HRT & Menopause

14
May

Hormone Replacement Therapy

HRT After Hysterectomy

If HRT is commenced following hysterectomy, it is usually prescribed as an oestrogen only preparation. This can be taken as a daily tablet, a weekly or twice weekly patch, a daily gel, a daily nasal spray, a 3 monthly vaginal ring or a 6 monthly implant. The particular type of prescription is tailored to suit your individual needs and is chosen after consideration of your preference, past history and cost. The most common prescription is oestrogen HRT in a tablet form.HRT using a combination of oestrogen and progestogen (which is recommended when the uterus is still present) is often used after a hysterectomy if widespread endometriosis is found at the time of surgery.

 

Combined HRT can be described as either sequential or continuous.

Sequential combined HRT is suitable for women who are perimenopausal, ie still experiencing erratic menstrual bleeding. Most preparations are designed to mimic the menstrual cycle and result in monthly periods. They are based around a 28-day cycle in which oestrogen is taken every day and a progesterone is added for the last 12 to 14 days of the cycle. For women who are borderline postmenopausal and have very infrequent bleeds, there is also a sequential preparation available that results in three-monthly bleeds.

Once a woman has not had a natural period for a year and is described as postmenopausal, continuous combined HRT is more suitable. This form of HRT does not produce periods and involves taking a daily dose of oestrogen and progesterone.


The most important result of these research studies has been the confirmation that HRT increases the risk of developing breast cancer and endometrial cancer (cancer of the lining of the womb).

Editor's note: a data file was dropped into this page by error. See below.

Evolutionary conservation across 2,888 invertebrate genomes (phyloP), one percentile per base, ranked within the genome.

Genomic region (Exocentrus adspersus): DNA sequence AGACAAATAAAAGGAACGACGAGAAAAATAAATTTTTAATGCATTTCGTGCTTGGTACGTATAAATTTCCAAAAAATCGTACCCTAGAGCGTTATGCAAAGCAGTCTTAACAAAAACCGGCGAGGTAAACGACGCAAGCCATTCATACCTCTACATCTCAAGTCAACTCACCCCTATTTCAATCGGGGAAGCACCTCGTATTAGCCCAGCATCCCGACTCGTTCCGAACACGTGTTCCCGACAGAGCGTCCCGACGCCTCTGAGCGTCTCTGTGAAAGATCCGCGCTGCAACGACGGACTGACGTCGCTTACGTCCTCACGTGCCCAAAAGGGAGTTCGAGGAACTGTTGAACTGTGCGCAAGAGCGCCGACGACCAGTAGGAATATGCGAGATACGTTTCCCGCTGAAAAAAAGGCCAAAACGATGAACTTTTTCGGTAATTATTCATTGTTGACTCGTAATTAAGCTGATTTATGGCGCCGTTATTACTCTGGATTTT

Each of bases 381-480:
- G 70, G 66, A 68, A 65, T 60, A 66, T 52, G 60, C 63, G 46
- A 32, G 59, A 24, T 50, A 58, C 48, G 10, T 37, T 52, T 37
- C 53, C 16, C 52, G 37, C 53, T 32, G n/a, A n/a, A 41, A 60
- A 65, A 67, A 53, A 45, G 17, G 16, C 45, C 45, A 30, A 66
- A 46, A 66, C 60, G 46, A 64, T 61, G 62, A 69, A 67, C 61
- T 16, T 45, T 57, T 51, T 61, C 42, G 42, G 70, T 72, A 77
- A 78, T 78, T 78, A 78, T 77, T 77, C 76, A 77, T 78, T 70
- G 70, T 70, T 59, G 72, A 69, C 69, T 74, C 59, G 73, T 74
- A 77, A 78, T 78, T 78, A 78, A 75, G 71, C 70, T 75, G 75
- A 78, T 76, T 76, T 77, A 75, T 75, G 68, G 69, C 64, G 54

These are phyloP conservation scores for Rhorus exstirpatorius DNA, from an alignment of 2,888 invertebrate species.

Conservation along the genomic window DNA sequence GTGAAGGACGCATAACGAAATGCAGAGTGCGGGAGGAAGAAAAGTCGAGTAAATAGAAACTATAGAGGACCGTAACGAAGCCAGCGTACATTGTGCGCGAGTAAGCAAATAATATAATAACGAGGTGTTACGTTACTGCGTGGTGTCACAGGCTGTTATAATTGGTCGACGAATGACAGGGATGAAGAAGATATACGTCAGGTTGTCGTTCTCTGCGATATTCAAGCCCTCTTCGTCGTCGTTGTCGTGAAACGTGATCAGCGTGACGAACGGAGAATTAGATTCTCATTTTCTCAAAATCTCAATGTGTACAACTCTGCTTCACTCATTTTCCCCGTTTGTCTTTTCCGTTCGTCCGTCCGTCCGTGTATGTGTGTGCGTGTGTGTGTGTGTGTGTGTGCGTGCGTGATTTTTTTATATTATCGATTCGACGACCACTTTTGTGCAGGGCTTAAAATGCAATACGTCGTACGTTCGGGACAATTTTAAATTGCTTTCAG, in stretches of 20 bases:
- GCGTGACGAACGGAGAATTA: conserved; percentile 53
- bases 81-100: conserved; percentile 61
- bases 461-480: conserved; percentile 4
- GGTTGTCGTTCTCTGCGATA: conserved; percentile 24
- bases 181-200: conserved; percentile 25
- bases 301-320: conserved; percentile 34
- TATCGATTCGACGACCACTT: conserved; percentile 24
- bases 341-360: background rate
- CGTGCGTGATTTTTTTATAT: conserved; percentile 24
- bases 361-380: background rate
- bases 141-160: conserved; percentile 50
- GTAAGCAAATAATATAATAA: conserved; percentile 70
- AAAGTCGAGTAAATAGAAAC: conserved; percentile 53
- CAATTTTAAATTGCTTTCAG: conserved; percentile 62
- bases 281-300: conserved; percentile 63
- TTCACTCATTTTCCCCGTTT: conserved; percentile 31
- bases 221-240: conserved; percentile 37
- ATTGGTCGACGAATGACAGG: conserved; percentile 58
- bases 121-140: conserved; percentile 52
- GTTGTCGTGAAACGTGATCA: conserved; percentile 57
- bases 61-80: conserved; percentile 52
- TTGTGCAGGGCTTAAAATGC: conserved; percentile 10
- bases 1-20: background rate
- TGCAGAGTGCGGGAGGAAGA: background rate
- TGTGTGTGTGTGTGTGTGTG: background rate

The risks with HRT

To put into perspective the magnitude of these risks, it helps to put together some figures.

For purposes of comparison, the risks are stated as the number of people affected per 10,000 women-years of observation. This can mean one thousand women observed over 10 years or five thousand women over two years, etc.

The Women’s Health Initiative (WHI) study showed the following risks.

Sequential HRT

Some evidence suggests sequential HRT is associated with a slightly higher risk of endometrial cancer.

Sequential HRT is the sort associated with a monthly or three-monthly bleed.

It is recommended for use in the climacteric phase.

Other breast problems related to HRT

Women in the pre-menopause who take HRT often get breast pain and benign breast lumps, including cysts (fluid-filled lumps).

HRT is known to increase the density of breast tissue, which makes it harder for the X-rays used in mammography to penetrate the breast. It is therefore of concern that HRT can make it more difficult to detect breast cancer by mammography.